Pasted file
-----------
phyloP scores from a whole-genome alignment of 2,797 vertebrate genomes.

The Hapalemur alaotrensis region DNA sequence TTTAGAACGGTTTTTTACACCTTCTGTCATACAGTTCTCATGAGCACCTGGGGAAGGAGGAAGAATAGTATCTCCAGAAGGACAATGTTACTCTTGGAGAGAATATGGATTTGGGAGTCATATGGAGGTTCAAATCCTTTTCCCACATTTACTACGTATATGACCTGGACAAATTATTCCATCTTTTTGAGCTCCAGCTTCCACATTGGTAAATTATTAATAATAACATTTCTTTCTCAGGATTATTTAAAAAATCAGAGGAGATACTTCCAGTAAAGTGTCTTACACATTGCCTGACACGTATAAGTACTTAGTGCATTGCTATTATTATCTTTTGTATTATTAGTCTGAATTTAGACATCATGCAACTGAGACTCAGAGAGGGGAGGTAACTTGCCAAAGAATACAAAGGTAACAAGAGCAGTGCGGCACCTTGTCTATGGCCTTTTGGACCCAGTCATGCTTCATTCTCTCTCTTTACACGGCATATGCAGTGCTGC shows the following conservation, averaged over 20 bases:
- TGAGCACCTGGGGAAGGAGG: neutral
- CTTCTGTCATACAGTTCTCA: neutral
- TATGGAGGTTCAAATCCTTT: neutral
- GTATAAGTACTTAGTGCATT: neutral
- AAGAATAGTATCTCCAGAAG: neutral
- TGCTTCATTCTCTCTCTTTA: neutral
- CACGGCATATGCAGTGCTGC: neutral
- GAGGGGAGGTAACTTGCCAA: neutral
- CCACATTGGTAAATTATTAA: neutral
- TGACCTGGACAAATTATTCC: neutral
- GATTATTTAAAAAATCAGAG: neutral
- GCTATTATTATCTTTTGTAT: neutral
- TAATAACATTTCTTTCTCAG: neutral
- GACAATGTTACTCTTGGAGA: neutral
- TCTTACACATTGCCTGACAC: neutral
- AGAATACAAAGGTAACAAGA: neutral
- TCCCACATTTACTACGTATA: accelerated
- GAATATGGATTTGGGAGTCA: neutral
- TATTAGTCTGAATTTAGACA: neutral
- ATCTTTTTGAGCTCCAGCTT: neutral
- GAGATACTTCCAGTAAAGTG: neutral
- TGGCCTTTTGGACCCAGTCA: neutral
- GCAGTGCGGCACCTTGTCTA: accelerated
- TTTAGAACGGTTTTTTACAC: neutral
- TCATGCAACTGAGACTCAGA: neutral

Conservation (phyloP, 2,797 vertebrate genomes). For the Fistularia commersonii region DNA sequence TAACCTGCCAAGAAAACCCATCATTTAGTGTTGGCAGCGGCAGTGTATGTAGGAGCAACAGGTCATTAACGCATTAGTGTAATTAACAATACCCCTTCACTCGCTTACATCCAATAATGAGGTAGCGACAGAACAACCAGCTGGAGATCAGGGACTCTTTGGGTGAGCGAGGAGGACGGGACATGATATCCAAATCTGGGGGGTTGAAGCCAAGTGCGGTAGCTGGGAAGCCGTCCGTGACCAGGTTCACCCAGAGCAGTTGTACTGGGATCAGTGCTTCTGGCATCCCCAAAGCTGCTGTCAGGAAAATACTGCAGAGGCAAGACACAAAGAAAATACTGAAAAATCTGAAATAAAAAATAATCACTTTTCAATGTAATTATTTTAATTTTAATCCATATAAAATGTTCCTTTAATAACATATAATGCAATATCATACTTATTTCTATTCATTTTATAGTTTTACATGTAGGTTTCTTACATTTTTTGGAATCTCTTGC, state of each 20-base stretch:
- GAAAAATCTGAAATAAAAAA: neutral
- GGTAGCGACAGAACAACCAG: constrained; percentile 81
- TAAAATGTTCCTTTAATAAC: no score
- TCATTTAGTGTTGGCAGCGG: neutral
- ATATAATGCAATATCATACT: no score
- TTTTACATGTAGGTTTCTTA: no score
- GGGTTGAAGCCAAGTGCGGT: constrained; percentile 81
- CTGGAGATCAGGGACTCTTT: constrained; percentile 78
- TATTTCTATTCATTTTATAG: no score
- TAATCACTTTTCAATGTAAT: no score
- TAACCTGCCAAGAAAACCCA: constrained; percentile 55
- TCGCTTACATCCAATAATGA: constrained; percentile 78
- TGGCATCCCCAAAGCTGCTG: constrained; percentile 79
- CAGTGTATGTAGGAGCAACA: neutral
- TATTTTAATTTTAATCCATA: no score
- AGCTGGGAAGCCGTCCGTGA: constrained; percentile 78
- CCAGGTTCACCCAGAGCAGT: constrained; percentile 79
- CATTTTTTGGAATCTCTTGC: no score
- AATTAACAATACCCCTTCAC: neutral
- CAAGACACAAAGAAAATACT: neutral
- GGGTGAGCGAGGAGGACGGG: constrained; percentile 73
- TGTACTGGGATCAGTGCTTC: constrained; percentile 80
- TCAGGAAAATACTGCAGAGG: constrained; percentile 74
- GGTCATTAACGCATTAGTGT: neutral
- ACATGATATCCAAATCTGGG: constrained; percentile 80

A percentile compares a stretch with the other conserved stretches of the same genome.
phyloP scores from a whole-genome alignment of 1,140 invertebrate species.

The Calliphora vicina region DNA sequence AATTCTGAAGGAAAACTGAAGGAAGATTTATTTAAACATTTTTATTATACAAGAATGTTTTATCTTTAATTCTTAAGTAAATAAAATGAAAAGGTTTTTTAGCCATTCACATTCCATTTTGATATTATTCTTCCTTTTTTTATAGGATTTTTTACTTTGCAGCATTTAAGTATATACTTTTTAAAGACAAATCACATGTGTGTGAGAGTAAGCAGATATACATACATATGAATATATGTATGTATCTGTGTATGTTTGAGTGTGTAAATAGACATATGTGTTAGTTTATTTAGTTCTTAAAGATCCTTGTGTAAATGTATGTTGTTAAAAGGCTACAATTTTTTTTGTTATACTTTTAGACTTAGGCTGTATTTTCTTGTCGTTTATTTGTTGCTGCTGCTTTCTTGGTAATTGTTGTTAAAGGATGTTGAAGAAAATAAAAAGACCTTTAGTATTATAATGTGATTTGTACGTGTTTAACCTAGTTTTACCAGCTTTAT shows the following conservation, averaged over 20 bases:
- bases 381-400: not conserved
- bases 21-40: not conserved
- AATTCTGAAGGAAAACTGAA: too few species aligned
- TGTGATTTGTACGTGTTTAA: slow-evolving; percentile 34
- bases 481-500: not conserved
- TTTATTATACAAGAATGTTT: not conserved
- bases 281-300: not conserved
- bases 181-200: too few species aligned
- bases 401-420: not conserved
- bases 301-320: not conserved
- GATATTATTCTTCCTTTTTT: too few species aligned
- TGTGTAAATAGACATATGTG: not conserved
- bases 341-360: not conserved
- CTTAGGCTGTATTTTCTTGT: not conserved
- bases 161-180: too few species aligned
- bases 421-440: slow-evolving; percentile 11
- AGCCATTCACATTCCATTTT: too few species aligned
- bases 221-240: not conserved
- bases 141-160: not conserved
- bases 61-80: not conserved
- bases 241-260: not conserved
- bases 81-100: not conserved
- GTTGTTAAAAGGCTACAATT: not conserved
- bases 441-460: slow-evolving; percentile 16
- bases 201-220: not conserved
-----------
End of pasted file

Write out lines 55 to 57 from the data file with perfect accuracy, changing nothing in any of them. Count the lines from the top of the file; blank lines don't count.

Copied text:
phyloP scores from a whole-genome alignment of 1,140 invertebrate species.

The Calliphora vicina region DNA sequence AATTCTGAAGGAAAACTGAAGGAAGATTTATTTAAACATTTTTATTATACAAGAATGTTTTATCTTTAATTCTTAAGTAAATAAAATGAAAAGGTTTTTTAGCCATTCACATTCCATTTTGATATTATTCTTCCTTTTTTTATAGGATTTTTTACTTTGCAGCATTTAAGTATATACTTTTTAAAGACAAATCACATGTGTGTGAGAGTAAGCAGATATACATACATATGAATATATGTATGTATCTGTGTATGTTTGAGTGTGTAAATAGACATATGTGTTAGTTTATTTAGTTCTTAAAGATCCTTGTGTAAATGTATGTTGTTAAAAGGCTACAATTTTTTTTGTTATACTTTTAGACTTAGGCTGTATTTTCTTGTCGTTTATTTGTTGCTGCTGCTTTCTTGGTAATTGTTGTTAAAGGATGTTGAAGAAAATAAAAAGACCTTTAGTATTATAATGTGATTTGTACGTGTTTAACCTAGTTTTACCAGCTTTAT shows the following conservation, averaged over 20 bases:
- bases 381-400: not conserved